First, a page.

This post is a helpful repeat of the Newsletter Articles from the October 2020 and February 2021 editions in full. Let us know if you have any comments or feedback. We will be adding further similar articles as the 2021 growing season gets going.
A number of new tenants have taken up plots on the site over the last few months & perhaps are wondering what to do next. So here’s a sample list of resources that may be helpful for first time ‘allotmenteer’.
What to grow? – See the chart on this page to give you a good idea of what you can grow and when it requires sowing/harvesting. Of course, some of this depends on what the soil is like on your plot, making a soil test will help you understand that. You can also ask other tenants what grows best.
Crop Rotation – The RHS defines this as ‘The principle of crop rotation is to grow specific groups of vegetables on a different part of the vegetable plot each year. This helps to reduce a build-up of crop-specific pest and disease problems and it organises groups of crops according to their cultivation needs.’
There is an amazing amount of online information about this subject – the author works in a four year rotation – but you can also have a three plan. Here’s some more information about the subject.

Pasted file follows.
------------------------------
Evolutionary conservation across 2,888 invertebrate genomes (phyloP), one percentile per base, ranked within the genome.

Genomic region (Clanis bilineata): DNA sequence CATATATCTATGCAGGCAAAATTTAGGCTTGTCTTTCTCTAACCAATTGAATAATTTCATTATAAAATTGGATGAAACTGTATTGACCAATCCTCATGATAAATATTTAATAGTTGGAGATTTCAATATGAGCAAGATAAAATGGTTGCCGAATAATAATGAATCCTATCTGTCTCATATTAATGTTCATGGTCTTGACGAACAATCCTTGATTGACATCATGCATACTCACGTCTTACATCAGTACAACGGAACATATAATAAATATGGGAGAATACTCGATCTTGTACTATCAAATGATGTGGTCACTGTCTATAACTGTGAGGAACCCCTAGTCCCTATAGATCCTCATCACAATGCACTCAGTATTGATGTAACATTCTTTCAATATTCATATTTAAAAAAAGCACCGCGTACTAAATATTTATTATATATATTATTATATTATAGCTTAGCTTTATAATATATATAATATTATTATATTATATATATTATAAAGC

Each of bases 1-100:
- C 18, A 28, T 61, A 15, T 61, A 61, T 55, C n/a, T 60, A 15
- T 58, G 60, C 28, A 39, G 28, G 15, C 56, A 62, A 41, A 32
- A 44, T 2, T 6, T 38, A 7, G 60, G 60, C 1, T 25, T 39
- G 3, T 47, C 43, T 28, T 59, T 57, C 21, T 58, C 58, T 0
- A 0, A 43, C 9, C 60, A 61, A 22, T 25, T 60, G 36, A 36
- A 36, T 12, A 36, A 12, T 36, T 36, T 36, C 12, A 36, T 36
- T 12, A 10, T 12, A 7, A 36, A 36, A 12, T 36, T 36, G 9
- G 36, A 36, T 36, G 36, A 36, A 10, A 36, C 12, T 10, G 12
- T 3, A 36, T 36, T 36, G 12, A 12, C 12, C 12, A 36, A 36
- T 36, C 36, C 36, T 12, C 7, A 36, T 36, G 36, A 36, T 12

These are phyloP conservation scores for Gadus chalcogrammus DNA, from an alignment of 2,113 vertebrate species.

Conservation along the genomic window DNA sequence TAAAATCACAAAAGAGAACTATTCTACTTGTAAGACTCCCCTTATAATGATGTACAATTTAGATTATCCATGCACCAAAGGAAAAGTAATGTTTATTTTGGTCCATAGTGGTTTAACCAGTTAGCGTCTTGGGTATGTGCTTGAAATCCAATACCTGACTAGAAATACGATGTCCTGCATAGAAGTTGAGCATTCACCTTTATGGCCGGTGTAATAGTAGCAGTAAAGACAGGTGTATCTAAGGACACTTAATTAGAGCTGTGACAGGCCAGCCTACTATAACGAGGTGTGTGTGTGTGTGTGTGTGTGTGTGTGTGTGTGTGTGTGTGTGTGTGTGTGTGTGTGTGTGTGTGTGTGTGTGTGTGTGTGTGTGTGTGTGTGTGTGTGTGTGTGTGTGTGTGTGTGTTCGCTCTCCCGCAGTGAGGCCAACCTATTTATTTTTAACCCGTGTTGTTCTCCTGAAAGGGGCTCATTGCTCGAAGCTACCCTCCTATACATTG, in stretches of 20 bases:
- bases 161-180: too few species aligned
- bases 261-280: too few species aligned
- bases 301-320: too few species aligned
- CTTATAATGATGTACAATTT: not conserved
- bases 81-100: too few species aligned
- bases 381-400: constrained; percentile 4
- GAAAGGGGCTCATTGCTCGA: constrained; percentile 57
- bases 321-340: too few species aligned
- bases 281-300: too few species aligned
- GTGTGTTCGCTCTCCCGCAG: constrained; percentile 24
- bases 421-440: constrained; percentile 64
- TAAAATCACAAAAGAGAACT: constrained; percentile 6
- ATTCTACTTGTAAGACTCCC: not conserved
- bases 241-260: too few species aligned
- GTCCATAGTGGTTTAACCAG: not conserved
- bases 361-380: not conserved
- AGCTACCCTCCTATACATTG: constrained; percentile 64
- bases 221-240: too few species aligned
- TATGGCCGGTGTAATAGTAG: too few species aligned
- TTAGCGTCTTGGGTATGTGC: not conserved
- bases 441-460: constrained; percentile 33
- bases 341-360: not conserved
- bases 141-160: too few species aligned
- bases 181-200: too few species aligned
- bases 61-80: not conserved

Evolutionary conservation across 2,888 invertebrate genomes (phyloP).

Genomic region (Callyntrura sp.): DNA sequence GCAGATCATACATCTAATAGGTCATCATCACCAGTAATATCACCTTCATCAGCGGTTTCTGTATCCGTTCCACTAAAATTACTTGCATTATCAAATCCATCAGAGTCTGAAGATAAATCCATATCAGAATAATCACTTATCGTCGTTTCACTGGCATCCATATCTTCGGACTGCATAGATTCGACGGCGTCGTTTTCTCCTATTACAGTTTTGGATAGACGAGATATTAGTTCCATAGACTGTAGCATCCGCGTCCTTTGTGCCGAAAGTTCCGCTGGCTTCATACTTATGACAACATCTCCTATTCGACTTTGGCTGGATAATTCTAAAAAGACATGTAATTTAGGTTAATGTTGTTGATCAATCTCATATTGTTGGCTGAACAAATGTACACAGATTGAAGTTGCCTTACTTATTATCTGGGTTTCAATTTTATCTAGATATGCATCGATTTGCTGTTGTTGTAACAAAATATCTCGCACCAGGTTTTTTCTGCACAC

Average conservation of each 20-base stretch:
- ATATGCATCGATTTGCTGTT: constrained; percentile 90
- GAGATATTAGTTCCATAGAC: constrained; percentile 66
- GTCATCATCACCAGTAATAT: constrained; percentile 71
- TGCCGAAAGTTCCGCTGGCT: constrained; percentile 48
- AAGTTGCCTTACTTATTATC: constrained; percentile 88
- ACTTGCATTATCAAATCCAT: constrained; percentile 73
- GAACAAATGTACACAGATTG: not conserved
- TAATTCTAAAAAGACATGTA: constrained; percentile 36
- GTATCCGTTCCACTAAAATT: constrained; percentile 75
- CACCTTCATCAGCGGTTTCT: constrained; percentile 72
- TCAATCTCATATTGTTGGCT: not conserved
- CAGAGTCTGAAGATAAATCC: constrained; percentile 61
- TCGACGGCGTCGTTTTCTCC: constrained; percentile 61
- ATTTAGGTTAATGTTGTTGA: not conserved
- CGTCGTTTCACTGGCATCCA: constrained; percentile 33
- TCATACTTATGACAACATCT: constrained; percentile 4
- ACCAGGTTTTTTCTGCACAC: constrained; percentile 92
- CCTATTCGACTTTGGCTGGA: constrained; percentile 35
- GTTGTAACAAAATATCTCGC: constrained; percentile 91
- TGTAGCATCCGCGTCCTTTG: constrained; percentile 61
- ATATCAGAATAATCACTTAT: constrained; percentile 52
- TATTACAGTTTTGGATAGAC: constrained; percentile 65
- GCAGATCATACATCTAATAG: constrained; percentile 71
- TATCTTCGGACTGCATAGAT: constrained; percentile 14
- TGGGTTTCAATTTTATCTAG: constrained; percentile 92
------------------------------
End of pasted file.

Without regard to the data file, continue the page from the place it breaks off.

- Crop Rotation for Growing Vegetables from GrowVeg
- Planting plan and crop rotation from Garden Organic
- The Three Year Crop Rotation Plan from Allotments & Gardens
- The Four Year Crop Rotation Plan from Allotments & Gardens
You may have taken over a plot that has not been used for quite a while and needs some work done on it to get it back in shape and one of those things that will help is adding organic matter back in.
It will take a bit of time to build up your own compost heap, so what to use?
Again a wide variety of information is online, here’s a few (in no particular order) that may help…
- Adding Organic Matter in the autumn – from the Compost Shop
- Ten Ways to Improve your Soil – from Quickcrop Blog
- 9 Ways to Improve Garden Soil – from Gardenista
- Adding Organic Matter to Your Allotment & the Importance of Soil Fertility – from RMS
- Organic matter: how to use in the garden/allotment – from the RHS
- The new allotment: soil improvers – from the Guardian
- How to improve your soil – from Gardeners World
There may seem to be a lot to do on your new allotment; don’t try to do everything in the first year, sow some easy to raise produce to have a small but productive harvest.
It will take time to really get your plot into full production and at the end of the day; you want to be able to enjoy your newly found hobby.